What emerges from watching the endless YouTubing of Jeremiah Wright is not the picture of a religious or political fanatic but a world-class attention-seeker. In those operatic video clips, there is a dashiki-dressed performer playing to the crowd, a soulmate, not of Louis Farrakhan, but of Bill Maher, whose imprudent comments on 9/11 cost him his network gig.
Now Obama's pastor is back on stage, coming out of his recent retirement, with Bill Moyers on PBS tonight and at the National Press Club in Washington next Monday, flamboyantly defending himself to the possible political detriment of his former congregant:
"I think they wanted to communicate that I am unpatriotic, that I am un-American, that I am filled with hate speech, that I have a cult at Trinity United Church of Christ. And by the way, guess who goes to his church, hint, hint, hint?"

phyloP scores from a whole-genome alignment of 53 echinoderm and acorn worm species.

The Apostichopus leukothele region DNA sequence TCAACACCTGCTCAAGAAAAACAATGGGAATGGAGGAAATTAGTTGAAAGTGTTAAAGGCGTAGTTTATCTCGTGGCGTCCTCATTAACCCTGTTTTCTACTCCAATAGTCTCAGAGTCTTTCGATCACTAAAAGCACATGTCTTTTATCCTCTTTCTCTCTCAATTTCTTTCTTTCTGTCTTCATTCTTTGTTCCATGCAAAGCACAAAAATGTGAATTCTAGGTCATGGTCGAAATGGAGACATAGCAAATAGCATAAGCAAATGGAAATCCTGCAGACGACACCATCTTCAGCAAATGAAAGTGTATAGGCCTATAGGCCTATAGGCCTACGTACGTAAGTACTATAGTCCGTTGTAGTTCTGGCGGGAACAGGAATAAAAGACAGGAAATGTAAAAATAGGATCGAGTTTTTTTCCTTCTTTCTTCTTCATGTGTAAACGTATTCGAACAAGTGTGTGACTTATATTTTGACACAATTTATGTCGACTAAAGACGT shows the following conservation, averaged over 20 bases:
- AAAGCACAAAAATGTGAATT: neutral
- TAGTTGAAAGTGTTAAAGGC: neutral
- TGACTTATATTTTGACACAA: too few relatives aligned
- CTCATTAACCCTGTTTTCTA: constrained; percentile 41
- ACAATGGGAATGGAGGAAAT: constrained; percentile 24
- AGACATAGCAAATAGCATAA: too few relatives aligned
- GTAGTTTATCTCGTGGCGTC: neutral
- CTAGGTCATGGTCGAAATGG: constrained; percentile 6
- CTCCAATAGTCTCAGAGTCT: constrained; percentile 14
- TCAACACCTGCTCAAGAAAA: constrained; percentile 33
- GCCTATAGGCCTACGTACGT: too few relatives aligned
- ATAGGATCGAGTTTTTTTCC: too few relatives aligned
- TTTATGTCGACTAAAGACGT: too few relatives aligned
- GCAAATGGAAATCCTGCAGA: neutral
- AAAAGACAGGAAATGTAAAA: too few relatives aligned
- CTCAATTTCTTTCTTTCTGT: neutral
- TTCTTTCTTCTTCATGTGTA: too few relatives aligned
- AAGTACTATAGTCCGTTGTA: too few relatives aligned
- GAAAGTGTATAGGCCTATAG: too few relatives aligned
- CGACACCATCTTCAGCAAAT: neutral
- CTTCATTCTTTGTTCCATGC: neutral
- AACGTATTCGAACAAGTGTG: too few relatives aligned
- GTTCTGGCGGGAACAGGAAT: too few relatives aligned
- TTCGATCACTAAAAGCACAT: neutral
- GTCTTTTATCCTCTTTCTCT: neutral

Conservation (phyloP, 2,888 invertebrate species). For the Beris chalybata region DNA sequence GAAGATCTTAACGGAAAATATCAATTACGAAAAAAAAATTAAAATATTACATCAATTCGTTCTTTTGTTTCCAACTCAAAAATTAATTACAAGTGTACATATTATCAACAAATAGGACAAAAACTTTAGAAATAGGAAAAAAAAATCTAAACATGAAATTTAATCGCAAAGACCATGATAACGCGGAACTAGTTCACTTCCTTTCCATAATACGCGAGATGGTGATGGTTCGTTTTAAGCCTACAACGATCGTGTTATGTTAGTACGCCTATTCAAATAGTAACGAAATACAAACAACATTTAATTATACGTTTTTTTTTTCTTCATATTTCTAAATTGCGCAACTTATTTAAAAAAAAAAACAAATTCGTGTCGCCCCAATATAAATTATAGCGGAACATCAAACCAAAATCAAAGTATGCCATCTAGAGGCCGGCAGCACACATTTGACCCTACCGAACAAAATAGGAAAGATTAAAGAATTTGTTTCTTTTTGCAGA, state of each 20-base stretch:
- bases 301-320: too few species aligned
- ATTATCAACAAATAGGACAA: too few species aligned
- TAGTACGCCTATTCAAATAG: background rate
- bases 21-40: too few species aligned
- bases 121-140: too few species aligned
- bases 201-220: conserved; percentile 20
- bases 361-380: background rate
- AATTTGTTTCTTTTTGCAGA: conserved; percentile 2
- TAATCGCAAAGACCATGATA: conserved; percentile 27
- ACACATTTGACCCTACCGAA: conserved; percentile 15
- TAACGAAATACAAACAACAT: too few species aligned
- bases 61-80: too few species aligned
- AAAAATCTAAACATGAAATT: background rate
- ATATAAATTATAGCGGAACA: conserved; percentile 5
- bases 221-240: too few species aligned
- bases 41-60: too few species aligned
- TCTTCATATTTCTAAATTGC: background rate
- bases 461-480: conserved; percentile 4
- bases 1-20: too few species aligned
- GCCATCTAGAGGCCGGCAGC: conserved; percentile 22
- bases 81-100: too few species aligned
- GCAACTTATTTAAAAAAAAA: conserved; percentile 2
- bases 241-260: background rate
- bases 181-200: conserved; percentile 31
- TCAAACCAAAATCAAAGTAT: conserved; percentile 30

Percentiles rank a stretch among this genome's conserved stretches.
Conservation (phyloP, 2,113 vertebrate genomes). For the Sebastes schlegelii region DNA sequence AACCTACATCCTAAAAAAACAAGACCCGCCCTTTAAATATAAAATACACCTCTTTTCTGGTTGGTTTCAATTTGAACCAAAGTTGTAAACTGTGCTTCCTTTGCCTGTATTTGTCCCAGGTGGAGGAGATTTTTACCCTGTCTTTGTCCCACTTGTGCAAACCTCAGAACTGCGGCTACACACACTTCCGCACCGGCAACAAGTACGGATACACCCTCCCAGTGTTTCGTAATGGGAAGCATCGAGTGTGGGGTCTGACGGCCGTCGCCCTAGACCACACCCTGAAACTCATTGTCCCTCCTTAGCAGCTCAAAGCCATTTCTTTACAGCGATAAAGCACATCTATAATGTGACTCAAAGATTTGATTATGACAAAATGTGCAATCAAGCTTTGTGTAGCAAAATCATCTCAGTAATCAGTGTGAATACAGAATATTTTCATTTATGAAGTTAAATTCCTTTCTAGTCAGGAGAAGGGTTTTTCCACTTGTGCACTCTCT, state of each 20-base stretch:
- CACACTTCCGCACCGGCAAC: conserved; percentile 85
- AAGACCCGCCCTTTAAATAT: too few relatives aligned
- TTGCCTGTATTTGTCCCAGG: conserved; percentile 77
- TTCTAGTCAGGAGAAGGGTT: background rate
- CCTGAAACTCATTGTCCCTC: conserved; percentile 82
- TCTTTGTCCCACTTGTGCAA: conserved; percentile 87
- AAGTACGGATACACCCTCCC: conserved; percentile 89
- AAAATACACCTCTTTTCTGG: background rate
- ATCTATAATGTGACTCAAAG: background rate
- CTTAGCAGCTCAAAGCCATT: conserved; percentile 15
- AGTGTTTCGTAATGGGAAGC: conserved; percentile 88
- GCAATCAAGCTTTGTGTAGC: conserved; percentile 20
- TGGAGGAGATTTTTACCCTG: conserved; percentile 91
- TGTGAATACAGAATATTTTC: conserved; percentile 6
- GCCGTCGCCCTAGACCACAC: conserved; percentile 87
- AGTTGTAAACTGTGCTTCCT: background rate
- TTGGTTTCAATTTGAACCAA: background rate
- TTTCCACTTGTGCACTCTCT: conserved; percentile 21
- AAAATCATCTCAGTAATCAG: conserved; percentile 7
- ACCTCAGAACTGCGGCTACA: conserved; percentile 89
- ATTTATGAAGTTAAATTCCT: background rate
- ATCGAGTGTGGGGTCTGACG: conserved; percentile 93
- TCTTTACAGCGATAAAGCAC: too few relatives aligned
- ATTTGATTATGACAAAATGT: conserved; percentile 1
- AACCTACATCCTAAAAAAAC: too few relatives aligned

If Hillary Clinton's campaign were paying him, the Rev. Wright couldn't being doing more for them than to keep Obama's embarrassment front and center in the days leading up to the final critical primaries.
But we may be underestimating him. By continuing to call attention to himself, Wright may be deviously trying to show that Obama is not under the Svengali-like influence of a dangerous man, just bedeviled by the antics of a showoff.
If so, that would be too subtle for most voters. All that may register with them is Obama's unfortunate choice in a spiritual adviser.